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WHAT IS “FARM TO TABLE” AND WHY IS IT IMPORTANT?




  • I took a literal approach to the ASA theme – this pile o’ pickins became my dinner minutes after the photo was taken. As I bit into my baked potato, my neighbor dropped corn into a boiling pot, his neighbor crunched a carrot, and so on around the world.
    Fresh-picked produce from Malek Family Stewardship, WI. Credit: Nichole Besyk

    Before your next meal, think of this short grace: “In back of the bread is the farmer, and in back of the farmer is the mill, and in back of the mill is the wind and the rain and the farmer’s will.”

    The connection between people and our food is known as Farm to Table. Before our country became so urban, people lived close to, and knew, the people who grew their food. They bought it directly from the farm or from local markets. If a product was tasty and ripe, they knew who was responsible.

    Today, more and more highways make it easier to move mass quantities of food around the country. Planes bring produce from around the globe, erasing the notion of local farmers and growing seasons. We are far-removed from the actual farms our food grew on. We may never meet the farmer, or even see a farm!

    Many of us have lost this connection with our food. Food comes in boxes and shrink-wrap, and rarely as raw, natural ingredients! We may have misconceptions of how the food was grown, or what are the best products to use. Being aware of where your food comes from can lead to a greater appreciation for your food. It takes a lot of hard work to make your meal possible.

    The Farm to Table movement focuses on producing food locally and then transferring that food to local restaurants and homes. When we use only locally produced foods, we know where our food comes from. We re-establish the link between farmers and other people.

    Take breakfast, for instance. Say for breakfast you end up having toast and fruit. The fruit you eat, whether it is a banana, apple or a pile of strawberries, grew either in the soil or on a tree that relied on healthy soil to grow. Likewise, the toast you eat comes from wheat grown in the field that is then processed, mixed, baked, and delivered to your grocery store in the form of sliced bread. As a fun project, take a look at what you eat and try to trace it back to its origin. You may be surprised at how far your food has travelled.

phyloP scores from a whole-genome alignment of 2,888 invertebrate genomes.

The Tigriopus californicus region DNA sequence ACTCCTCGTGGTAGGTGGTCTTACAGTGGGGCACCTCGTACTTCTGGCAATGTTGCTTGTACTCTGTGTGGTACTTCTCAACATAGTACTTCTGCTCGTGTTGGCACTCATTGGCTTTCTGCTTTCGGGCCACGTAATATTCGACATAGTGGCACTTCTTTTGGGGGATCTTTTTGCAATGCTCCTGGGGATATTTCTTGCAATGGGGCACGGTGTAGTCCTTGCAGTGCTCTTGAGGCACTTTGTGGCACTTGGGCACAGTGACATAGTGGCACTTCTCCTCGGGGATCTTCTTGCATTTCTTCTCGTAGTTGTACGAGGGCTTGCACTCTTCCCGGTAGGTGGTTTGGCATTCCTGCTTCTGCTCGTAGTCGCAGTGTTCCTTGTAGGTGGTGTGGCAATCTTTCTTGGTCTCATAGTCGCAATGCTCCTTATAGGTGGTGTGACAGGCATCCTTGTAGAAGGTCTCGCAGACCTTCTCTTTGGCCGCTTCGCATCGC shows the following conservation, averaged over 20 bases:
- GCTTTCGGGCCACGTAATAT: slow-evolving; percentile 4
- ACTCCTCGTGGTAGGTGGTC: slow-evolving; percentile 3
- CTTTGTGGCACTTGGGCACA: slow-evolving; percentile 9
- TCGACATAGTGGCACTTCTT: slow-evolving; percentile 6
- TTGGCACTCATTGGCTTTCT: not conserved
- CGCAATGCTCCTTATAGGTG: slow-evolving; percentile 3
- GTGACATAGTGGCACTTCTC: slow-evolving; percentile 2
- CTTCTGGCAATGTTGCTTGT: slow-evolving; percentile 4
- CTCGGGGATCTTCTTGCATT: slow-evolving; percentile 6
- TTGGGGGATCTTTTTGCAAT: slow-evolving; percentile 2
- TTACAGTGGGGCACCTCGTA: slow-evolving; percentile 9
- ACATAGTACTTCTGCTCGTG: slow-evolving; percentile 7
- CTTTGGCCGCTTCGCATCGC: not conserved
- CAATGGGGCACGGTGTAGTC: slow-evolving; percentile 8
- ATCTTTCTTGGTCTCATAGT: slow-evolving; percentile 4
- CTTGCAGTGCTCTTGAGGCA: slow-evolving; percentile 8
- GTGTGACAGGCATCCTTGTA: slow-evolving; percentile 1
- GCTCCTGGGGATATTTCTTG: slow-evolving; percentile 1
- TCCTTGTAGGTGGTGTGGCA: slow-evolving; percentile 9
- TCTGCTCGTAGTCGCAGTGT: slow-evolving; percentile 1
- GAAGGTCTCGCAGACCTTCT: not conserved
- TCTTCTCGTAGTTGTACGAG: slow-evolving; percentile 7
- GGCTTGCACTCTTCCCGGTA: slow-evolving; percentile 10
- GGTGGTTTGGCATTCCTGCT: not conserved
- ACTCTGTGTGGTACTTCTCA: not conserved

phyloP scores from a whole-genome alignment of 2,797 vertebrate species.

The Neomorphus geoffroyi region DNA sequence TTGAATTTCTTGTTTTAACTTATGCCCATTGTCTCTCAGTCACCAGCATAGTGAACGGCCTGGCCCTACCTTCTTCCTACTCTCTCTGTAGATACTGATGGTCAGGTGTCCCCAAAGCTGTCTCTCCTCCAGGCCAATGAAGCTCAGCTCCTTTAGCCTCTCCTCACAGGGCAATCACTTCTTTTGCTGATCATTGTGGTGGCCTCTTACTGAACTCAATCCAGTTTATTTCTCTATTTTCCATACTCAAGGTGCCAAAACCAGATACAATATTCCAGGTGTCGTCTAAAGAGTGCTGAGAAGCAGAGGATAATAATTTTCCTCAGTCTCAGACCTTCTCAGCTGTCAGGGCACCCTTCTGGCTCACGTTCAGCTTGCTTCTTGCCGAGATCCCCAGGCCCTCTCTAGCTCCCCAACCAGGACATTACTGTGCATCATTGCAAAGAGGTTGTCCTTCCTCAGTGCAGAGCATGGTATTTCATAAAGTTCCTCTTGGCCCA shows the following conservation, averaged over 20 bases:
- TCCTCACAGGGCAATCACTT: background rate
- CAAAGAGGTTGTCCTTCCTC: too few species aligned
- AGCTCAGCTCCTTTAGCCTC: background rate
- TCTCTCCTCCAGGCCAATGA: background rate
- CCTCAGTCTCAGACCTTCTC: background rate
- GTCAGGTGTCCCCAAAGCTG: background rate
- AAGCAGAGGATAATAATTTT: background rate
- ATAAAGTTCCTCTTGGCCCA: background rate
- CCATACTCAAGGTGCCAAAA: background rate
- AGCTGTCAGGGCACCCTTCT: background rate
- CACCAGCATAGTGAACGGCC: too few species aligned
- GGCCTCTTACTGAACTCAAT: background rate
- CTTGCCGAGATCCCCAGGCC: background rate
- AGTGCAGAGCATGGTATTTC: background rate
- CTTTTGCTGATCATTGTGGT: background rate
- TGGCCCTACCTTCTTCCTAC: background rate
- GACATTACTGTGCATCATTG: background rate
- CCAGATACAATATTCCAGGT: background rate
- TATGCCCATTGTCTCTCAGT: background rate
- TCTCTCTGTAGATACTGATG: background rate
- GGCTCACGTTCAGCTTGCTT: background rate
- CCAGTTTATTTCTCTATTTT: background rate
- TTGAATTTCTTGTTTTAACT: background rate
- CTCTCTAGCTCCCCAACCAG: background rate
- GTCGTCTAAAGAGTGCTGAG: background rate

One way that you can engage more with your food and the farmers that grow it is to shop at a farmers’ market. At a farmers ’ market, there are many different types of local, fresh food—often with the farmer at the stand for questions and conversation! Another way to support local farms is to take part in community supported agriculture, or CSA. This way, if you cannot afford to travel to a farmers’ market or to the farm itself, you can pick up locally grown food at convenient drop-off point.

    What else can you buy locally? Anything you trace back to soil! T-shirts that are made of cotton that grew in the soil of the Southern U.S. Cedar trees harvested from well-drained forest soil provide wooden pencils. Soil even purifies the water you drink as it passes through the many layers!

    Soil is so much more than dirt. It supports us and without it, we could not survive. Soil is life.

    -by Tom Rice and the IYS October team

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